Earlier this month Apple announced two new iPhones, along with general availability of its latest mobile operating system, iOS 7. Like most recent Apple announcements, many of the details about the event were known in advance: a feature upgrade to the flagship iPhone 5, in the guise of the iPhone 5S, and a new iPhone 5C. Pundits predicted most of the new features of the 5S, including the fingerprint scanner and improved processor. The 5C, however, was a bit more mysterious, with the "C" representing perhaps a cheaper iPhone to capture the low-end market — or China, as a bit to capture market share in the world's fastest growing smartphone market. What Apple unveiled was a bit different, either an astute move on behalf of the company or a cry for relevance as the innovator faces growing skepticism.
The power of plastic
Rather than a dramatically different lower-end phone, the 5C is essentially last year's iPhone 5 hardware wrapped in a plastic case. Apple's usual hyperbole made it sound as if this were the world's first plastic phone with an internal metal frame, but we've been seeing this type of construction for years. In essence, Apple has taken last year's phone, employed a cheaper manufacturing method, and kept the price largely unchanged from last year's model.
If you're a supply chain person, you can't help but see the genius behind the 5C. You're recycling an older design and using components that have become less costly than a year ago, employing a lower-cost manufacturing method, wrapping it all up in some colorful plastic, and delivering last year's phone at an even higher margin. This is not an unfamiliar tactic, with Apple having recycled various iPod designs with little more than new colors to great success.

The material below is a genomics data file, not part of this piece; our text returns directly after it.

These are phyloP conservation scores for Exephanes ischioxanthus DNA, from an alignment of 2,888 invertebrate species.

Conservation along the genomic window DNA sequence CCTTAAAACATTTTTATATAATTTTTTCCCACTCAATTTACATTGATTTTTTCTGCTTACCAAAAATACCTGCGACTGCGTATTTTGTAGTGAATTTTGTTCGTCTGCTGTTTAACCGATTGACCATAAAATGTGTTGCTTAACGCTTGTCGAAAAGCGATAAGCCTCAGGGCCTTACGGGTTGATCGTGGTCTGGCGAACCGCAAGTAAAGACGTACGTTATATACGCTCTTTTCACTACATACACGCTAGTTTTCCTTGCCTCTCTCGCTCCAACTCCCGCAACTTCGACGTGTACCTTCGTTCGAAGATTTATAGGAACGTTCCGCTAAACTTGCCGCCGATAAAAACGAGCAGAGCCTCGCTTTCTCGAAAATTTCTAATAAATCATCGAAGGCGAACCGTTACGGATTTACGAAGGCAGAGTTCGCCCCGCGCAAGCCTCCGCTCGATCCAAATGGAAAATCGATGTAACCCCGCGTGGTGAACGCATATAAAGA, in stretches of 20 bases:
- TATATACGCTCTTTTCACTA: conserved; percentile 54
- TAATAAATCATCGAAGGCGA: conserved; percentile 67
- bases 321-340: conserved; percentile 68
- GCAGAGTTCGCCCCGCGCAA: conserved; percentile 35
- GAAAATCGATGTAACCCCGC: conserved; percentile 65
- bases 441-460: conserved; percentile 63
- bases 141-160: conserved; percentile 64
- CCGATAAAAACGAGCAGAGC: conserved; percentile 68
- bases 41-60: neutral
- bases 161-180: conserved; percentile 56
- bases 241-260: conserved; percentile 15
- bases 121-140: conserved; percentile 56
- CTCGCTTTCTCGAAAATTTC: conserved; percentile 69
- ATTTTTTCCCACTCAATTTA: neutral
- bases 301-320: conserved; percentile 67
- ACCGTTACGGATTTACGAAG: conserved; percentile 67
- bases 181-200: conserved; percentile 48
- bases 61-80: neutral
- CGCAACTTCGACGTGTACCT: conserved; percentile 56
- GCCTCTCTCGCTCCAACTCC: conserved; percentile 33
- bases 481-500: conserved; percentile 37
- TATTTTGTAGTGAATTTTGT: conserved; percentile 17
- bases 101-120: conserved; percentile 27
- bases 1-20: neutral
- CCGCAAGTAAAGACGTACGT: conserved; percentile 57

Genius or cry for relevance?
What's different now is that Apple is no longer dominating the market. With the iPod, Apple was the only game in town for a high-capacity, well-integrated music player. New colors sated a market that knew no superior alternative. In the current smartphone market, however, Android presents a world of devices in different form factors and styles. Even Apple's collection of funky colors looks a bit dated in the context of devices like the Moto X from Motorola, where consumers can design custom parts for the phone, including a wooden shell for the device.
Once the innovator and "cool" device, staid executives now pull out iPhones instead of BlackBerries, and the muted industrial design has lost some of its luster with the fashionable and trendsetting crowd. Apple's color gambit with the 5C may restore some of the "hip" to the product without introducing a fundamentally new device.
Even on the software side, Apple's latest iOS 7 adds window dressing, some feature parity with competitors, and a Pandora-like music service. Nice additions to be sure, but nothing to set the world alight.
Whether the 5C is genius or merely buying time for a major update to iOS hardware, a company once renowned for innovation seems to be losing its magic. On the flip side, a mature and reliable product that's grown increasingly enterprise-friendly makes for a compelling platform for enterprise users. However, in an increasingly consumer-driven world, a solid and unchanging platform may not be the best strategy. Just ask BlackBerry.
Patrick Gray works for a global Fortune 500 consulting and IT services company and is the author of Breakthrough IT: Supercharging Organizational Value through Technology as well as the companion e-book The Breakthrough CIO's Companion. He has spent over a decade providing strategy consulting services to Fortune 500 and 1000 companies. Patrick can be reached at email@example.com, and you can follow his blog at www.itbswatch.com. All opinions are his and may not represent those of his employer.